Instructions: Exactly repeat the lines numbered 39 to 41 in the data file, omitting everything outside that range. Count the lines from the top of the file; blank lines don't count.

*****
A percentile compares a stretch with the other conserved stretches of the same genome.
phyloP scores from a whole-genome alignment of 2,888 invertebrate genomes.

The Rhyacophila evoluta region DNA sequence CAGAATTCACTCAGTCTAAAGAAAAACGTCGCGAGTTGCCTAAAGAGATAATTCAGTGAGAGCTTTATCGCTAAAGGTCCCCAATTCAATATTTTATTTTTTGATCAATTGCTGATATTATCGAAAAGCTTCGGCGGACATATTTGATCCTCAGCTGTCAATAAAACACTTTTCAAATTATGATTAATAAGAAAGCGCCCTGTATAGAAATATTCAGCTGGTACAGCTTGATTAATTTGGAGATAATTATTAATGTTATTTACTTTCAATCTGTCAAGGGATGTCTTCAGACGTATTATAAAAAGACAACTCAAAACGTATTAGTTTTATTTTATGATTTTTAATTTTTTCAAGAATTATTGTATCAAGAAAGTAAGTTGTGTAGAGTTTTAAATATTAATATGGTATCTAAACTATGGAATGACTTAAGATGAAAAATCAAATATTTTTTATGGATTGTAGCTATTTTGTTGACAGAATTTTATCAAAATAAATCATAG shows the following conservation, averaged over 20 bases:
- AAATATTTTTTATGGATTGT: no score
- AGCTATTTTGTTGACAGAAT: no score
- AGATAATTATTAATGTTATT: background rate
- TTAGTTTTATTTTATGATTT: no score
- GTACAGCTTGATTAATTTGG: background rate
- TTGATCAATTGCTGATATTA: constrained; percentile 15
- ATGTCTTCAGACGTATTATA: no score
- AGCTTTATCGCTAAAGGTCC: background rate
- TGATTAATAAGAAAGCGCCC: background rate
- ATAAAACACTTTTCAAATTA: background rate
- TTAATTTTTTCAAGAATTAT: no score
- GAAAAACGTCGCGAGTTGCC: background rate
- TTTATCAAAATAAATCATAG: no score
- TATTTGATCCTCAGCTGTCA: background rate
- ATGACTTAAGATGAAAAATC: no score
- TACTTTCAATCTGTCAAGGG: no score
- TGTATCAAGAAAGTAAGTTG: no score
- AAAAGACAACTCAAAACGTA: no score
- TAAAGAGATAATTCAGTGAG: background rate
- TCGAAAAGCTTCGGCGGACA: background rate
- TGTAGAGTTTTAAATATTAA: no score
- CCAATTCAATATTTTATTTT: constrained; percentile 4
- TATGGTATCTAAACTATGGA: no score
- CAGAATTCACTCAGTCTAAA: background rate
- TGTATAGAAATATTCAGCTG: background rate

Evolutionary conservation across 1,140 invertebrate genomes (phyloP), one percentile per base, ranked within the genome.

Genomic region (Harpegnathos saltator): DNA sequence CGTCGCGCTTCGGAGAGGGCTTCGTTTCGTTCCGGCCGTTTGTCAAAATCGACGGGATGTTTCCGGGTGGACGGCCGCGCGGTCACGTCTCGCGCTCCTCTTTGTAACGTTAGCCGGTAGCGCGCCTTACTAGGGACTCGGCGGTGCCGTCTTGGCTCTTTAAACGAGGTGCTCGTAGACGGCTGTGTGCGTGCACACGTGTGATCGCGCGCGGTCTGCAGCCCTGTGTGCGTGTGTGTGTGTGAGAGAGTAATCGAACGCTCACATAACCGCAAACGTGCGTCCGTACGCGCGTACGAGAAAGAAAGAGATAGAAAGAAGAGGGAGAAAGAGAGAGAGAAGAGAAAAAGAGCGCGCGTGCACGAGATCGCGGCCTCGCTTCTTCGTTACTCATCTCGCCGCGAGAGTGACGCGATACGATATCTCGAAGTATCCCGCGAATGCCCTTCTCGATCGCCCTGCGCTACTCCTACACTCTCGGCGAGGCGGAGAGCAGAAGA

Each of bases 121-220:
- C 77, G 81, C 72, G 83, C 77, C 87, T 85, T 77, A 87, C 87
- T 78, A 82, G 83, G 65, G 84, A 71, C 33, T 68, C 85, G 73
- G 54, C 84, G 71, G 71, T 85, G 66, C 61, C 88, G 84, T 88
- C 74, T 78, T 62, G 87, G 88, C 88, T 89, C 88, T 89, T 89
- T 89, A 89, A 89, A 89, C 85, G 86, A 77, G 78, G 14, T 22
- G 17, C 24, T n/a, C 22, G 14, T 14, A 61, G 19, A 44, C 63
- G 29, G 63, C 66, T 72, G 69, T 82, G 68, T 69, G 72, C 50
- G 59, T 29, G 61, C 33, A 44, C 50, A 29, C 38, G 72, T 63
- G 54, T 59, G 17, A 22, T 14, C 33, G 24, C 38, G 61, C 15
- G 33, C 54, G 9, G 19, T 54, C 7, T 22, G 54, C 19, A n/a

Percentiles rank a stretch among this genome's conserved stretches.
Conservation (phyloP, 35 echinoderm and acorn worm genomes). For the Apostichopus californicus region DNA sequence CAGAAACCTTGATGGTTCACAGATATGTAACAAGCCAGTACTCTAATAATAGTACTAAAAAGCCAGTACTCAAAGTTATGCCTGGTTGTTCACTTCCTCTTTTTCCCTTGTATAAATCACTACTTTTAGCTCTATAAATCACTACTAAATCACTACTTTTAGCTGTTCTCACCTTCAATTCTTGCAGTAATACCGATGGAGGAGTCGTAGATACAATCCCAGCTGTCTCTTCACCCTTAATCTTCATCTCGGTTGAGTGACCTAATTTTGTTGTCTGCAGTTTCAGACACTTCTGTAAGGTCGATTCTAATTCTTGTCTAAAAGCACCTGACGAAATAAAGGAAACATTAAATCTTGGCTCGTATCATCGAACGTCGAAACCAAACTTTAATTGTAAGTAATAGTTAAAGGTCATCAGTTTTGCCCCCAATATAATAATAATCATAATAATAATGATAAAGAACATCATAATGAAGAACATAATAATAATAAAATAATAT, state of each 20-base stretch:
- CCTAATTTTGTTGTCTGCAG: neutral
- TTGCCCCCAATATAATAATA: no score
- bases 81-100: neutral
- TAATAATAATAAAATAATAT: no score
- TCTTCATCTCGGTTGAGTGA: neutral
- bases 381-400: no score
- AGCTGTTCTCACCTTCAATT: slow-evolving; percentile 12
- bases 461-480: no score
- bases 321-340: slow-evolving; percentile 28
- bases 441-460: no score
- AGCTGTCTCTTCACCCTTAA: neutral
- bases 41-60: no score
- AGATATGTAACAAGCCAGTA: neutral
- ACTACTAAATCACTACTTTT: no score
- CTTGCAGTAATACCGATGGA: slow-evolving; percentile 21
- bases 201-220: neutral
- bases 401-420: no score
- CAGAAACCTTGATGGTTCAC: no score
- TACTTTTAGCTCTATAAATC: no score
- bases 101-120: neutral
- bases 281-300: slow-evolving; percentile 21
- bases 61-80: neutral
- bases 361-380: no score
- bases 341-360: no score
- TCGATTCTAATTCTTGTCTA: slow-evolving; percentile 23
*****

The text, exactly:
- G 59, T 29, G 61, C 33, A 44, C 50, A 29, C 38, G 72, T 63
- G 54, T 59, G 17, A 22, T 14, C 33, G 24, C 38, G 61, C 15
- G 33, C 54, G 9, G 19, T 54, C 7, T 22, G 54, C 19, A n/a